Ma Rainey's Black Bottom (2020)

Plot: During a recording session, tensions rise between Ma Rainey (Viola Davis), her ambitious horn player (Chadwick Boseman) and the white management determined to control the uncontrollable "Mother of the Blues".

As expected, this was not easy to watch, and more than once my eyes filled with tears at the sight of Chadwick. That said, I won't remember this as his last film but rather as the film with his greatest performance. He is magnetic whenever he is on screen but there's a scene, his five-minute monologue with very little editing, that will stay with me forever as he carries the intensity of it to perfection while delivering barely contained rage. The rest of the cast is great too, and the film is well made and compelling as it is heartbreaking, but this is Boseman's show. Rating: 3,5/5

The Traitor [Il traditore] (2019)

Plot: The real-life of Tommaso Buscetta (Pierfrancesco Favino), the so-called "boss of the two worlds," the first mafia informant in Sicily in the 1980s.

As I said above, I don't particularly enjoy watching Italian films. And I enjoy it even less when I have to read subtitles the whole time because the characters speak a southern dialect. That said, I still wanted to see this one as I had heard great things about and Favino is usually great. Favino was great, the film not so much. It was too long and tedious. The courtroom scenes were compelling though. Rating: 3/5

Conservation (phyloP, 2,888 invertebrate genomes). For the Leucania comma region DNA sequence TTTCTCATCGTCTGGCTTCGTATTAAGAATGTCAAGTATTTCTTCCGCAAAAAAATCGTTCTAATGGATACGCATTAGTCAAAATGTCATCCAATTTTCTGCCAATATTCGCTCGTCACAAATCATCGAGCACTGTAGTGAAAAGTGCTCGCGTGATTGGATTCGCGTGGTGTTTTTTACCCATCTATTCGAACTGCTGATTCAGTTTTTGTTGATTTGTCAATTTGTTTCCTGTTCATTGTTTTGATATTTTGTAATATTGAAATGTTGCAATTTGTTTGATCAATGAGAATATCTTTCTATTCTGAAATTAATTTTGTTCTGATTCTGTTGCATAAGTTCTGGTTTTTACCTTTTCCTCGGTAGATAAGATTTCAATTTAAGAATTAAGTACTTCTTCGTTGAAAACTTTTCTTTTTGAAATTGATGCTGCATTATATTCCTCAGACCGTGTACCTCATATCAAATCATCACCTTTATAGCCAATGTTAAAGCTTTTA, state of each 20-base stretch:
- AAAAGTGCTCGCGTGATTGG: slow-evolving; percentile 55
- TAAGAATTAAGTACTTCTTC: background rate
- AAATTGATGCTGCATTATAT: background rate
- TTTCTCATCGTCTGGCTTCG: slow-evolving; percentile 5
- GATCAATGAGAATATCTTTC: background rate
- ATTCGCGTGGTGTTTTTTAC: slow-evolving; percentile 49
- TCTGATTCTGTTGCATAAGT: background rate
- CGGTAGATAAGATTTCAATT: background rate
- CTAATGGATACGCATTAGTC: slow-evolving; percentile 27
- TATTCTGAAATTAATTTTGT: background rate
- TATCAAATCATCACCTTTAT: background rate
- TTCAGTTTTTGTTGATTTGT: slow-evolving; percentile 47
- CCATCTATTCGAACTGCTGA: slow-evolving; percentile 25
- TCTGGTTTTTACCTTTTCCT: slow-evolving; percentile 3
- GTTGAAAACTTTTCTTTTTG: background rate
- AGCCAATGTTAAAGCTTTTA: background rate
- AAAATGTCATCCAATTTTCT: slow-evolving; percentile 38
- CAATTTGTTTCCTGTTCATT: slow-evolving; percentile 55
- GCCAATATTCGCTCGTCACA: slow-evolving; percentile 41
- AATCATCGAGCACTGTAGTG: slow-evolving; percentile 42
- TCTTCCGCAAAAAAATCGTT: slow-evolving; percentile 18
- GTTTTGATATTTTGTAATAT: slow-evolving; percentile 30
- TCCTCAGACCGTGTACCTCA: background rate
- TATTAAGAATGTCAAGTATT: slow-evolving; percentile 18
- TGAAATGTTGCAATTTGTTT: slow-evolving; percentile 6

Honey Boy (2019)

Plot: Based on LaBeouf's life, it follows a young actor's stormy childhood (Noah Jupe) and early adult years (Lucas Hedges) as he struggles to reconcile with his father (Shia LaBeouf) and deal with his mental health.

There are people who refuse to watch this because of LaBeouf but I don't think it'd be fair to the director, Alma Har'el, as it's her art after all. Anyway, I was expecting it to be great because of some reviews I read but it was rather disappointing. The performances are terrific though. Rating: 3/5

Happy as Lazzaro (2018) - Review


  1. Oooh I'm reading Where the Crawdads Sing right now so I'm glad to hear it's good!
    The food bank scene in I, Daniel Blake absolutely killed me. Ever since I've made an effort to donate sanitary products to my local food banks, no one should suffer like that.

  2. You packed a lot into that a month! I've been meaning to go back and learn French. Great you are reading so much. Big fan of The Crown. Have you read The Midnight Library?

    1. I have a lot of free time unfortunately. Never heard of that book. Is it good?

    2. Yeah I really recommend it. Really thought-provoking.